Tether announces withdrawal from Omni layer and two other blockchains due to lack of demand


Even Vitalik Buterin shares his thoughts on the USA elections

A couple of days ago, even the most well-known...

Top-5 DEX Aggregators 2024

Decentralized exchange (DEX) aggregators have become vital tools in...


Yesterday, Tether, the world’s largest stablecoin issuer, announced the withdrawal of its work on Omni, which represents a layer built on top of the Bitcoin network.

The painful decision is motivated by the fact that there has been little demand on this layer in recent years and consequently keeping offering support on it was becoming too expensive.

It will therefore no longer be possible to mint USDT on Omni and transfer stablecoin at low cost.

The same fate has also befallen the Kusama and Bitcoin Cash blockchains.

See all the details in the news below.

Tether and the withdrawal from the historic Omni layer

Yesterday Thursday, 17 August, the Tether company from the British Virgin Islands, announced that it was stopping work on the historic Bitcoin Omni layer.

This is news that surely caused sadness for all early users in the cryptocurrency world who back in 2014 could count on the integration of the USDT stablecoin with this layer built “on top” in Bitcoin.

From now on, there will be no new minting of USDT on Omni, whereas the possibility of redeeming will continue for the next 12 months and the possibility of swapping on exchanges supporting the chain, such as Bitfinex, remains unchanged.

Tether’s harsh decision, which destroys an ecosystem mainly used to transfer USDT from one address to another while paying low fees, is motivated by the lack of popularity of the chain and its now increasingly low usage.

Just think that in the last period the value transacted on top of Omni was really low, with a high of $1.28 million exchanged through 29 transactions on 7 August 2023.

Compared to other blockchains such as Tron, Ethereum, and Solana where USDT is much more present, these numbers do not satisfy the company’s board.

Tether called this decision a “strategic transition” in which the company remains consistent and transparent with its goals and guidelines.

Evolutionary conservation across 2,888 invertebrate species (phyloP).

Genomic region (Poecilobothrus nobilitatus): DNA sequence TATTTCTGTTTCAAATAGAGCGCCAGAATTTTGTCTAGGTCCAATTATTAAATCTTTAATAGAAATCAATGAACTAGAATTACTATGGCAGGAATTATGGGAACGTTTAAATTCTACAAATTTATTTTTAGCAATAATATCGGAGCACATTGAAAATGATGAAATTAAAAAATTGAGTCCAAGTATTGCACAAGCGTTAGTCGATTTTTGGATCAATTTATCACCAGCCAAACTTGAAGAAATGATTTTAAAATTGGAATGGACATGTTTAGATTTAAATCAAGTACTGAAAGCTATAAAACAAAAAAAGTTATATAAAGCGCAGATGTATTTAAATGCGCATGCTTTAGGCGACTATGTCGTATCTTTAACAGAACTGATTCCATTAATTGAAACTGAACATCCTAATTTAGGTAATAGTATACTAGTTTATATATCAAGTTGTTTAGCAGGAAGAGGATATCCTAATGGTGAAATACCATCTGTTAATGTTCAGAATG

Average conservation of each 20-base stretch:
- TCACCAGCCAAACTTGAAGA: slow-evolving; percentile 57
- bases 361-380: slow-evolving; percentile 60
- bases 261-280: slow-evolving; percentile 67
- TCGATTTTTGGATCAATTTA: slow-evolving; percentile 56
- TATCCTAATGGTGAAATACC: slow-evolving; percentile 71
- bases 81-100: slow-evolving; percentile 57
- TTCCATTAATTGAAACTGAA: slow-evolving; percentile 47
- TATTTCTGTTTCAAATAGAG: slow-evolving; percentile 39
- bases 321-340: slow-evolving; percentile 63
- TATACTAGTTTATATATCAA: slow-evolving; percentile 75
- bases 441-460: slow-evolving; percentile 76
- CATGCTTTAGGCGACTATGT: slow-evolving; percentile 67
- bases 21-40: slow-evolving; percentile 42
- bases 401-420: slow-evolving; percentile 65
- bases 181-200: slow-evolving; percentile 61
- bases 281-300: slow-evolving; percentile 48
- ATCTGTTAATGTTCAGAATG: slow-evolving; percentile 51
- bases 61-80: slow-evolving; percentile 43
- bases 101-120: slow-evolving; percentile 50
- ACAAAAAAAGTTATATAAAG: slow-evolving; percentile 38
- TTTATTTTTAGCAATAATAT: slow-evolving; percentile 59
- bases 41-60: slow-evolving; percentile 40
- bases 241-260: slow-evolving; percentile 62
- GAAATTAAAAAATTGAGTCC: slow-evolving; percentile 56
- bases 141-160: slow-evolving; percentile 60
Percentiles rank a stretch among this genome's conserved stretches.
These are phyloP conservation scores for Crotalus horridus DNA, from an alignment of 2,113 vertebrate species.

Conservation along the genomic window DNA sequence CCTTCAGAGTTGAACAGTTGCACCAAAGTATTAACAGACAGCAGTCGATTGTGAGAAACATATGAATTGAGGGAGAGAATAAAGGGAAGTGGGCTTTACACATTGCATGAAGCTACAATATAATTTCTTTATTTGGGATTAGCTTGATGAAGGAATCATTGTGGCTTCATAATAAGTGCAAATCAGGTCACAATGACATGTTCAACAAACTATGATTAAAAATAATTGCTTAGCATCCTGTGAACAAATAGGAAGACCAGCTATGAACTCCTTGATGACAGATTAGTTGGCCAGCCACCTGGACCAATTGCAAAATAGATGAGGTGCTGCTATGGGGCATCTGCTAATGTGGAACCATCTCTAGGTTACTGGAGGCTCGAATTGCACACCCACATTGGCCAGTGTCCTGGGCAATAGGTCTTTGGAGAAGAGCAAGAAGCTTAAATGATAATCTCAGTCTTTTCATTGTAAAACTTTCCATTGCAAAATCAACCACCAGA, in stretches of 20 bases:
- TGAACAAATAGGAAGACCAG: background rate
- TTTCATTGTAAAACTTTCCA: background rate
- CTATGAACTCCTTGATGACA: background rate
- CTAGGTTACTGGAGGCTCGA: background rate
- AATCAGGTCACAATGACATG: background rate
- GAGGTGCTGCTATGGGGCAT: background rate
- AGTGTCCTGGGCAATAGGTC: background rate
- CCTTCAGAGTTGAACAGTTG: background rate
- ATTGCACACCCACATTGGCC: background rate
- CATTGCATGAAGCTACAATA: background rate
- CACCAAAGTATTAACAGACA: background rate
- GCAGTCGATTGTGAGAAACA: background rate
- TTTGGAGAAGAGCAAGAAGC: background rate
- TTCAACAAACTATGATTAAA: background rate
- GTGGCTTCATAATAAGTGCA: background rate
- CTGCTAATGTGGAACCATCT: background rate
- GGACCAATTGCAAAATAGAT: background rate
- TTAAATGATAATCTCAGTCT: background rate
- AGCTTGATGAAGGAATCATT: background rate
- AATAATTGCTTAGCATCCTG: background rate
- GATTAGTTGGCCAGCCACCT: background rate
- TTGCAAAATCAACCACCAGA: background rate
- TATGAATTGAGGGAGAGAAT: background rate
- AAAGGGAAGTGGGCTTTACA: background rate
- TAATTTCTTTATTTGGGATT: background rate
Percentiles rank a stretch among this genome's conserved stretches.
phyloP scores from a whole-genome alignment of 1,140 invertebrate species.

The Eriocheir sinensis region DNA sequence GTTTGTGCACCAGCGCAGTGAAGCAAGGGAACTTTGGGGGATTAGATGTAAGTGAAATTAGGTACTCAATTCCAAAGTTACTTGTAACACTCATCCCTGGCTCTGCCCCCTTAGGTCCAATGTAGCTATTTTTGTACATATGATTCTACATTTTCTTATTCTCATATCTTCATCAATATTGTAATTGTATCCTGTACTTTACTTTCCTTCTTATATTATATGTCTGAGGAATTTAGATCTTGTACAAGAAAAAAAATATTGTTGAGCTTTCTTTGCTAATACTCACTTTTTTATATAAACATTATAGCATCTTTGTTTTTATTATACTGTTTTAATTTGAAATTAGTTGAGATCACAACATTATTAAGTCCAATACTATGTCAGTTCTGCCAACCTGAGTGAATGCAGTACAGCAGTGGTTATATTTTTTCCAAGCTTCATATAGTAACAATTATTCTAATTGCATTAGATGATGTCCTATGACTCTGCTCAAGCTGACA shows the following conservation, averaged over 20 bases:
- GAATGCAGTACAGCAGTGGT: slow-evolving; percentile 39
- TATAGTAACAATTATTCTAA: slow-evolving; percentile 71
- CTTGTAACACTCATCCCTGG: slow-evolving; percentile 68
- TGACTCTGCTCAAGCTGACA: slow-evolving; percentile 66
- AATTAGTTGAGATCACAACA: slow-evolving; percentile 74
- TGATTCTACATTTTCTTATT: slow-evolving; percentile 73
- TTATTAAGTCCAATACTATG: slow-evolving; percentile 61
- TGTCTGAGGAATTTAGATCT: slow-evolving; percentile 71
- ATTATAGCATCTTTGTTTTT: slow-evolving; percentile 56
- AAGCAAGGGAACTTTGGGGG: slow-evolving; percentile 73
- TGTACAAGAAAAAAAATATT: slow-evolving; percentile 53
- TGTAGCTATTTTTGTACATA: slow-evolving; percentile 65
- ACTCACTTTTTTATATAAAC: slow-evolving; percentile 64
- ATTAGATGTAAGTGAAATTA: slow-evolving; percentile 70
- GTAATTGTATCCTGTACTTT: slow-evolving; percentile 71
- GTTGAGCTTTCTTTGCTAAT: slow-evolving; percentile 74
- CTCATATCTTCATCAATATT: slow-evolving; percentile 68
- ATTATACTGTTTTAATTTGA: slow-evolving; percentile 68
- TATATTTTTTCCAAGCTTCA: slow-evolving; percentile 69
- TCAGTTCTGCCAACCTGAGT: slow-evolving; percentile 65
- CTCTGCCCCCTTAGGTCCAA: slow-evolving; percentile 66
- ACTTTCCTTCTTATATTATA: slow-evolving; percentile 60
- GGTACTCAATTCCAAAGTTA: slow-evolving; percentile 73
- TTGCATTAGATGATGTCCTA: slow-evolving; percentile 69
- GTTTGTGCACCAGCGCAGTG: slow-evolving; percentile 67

As outlined in the blog post in which the departure on Omni was described, the stablecoin issuer and its team periodically meticulously review community interest on the various crypto networks.

A careful assessment is made on the effort required to keep their channels open on each chain, which include security, customer support, compliance and regulatory oversight with a view to ensuring an optimal user experience and sustainable operations.

Unfortunately, Omni no longer met a whole set of requirements defined as essential to be able to continue minting USDT and using the chain for stablecoin transfer.

In any case, Tether made it clear that greater future use of Omni’s decentralized exchange and its token issuance protocol could cause the company to retrace its steps and reconsider a USDT return.

At the same time, Paolo Ardoino, CTO of Tether, and his entire staff are actively working on the development of RGB, which is a client-side validated state and smart contract system that operates on second and third layers of Bitcoin. 

The latter innovation, if successfully implemented, could offer limitless scalability above the standards offered so far by Omni.

A stop to the minting of new USDT also on Kusama and Bitcoin Cash

If the decision to abandon the Omni layer was painful for Tether, we certainly cannot say the same for the other two blockchains that were discarded by the company, namely Kusama and Bitcoin Cash.

Although Omni is used exclusively for USDT transfer with no other use cases developed, while the other two networks offer a much more varied suite of products, the difference in capital locked on infrastructure is blatant.

Indeed on Omni we can still count (briefly) a total of $240 million in USDT minted on top of it, while on Kusama and Bitcoin Cash we see $1.4 million and $0.98 million respectively.

These numbers are prominently displayed in the “transparency” section of Tether’s official website, where all data regarding the supply of its stablecoins, the company’s reserves, liabilities, etc., are present.

The lack of significant traction on these two chains, now poorly established compared to the competitive landscape of decentralized web3 infrastructure, has led to the abandonment of USDT and all services offered by its issuer.

As cited for Omni, the absence of interest and popularity from these networks, with no sign of recovery recorded for months, led Tether to consider its support service inefficient.

Outside the USDT ecosystem, Kusama has a TVL of only $15 million locked in the chain’s smart contracts, while Bitcoin Cash records even lower numbers standing at $1.18 million.

This performance is not up to the standards required by the industry leader in stablecoins.

While Tether makes these “strategic transitions,” it is interesting to note that USDT supply is increasingly concentrated around two distinct networks, namely Ethereum‘s and Tron‘s, where collectively we find about $83 billion corresponding to 99% of the coin’s market capitalization.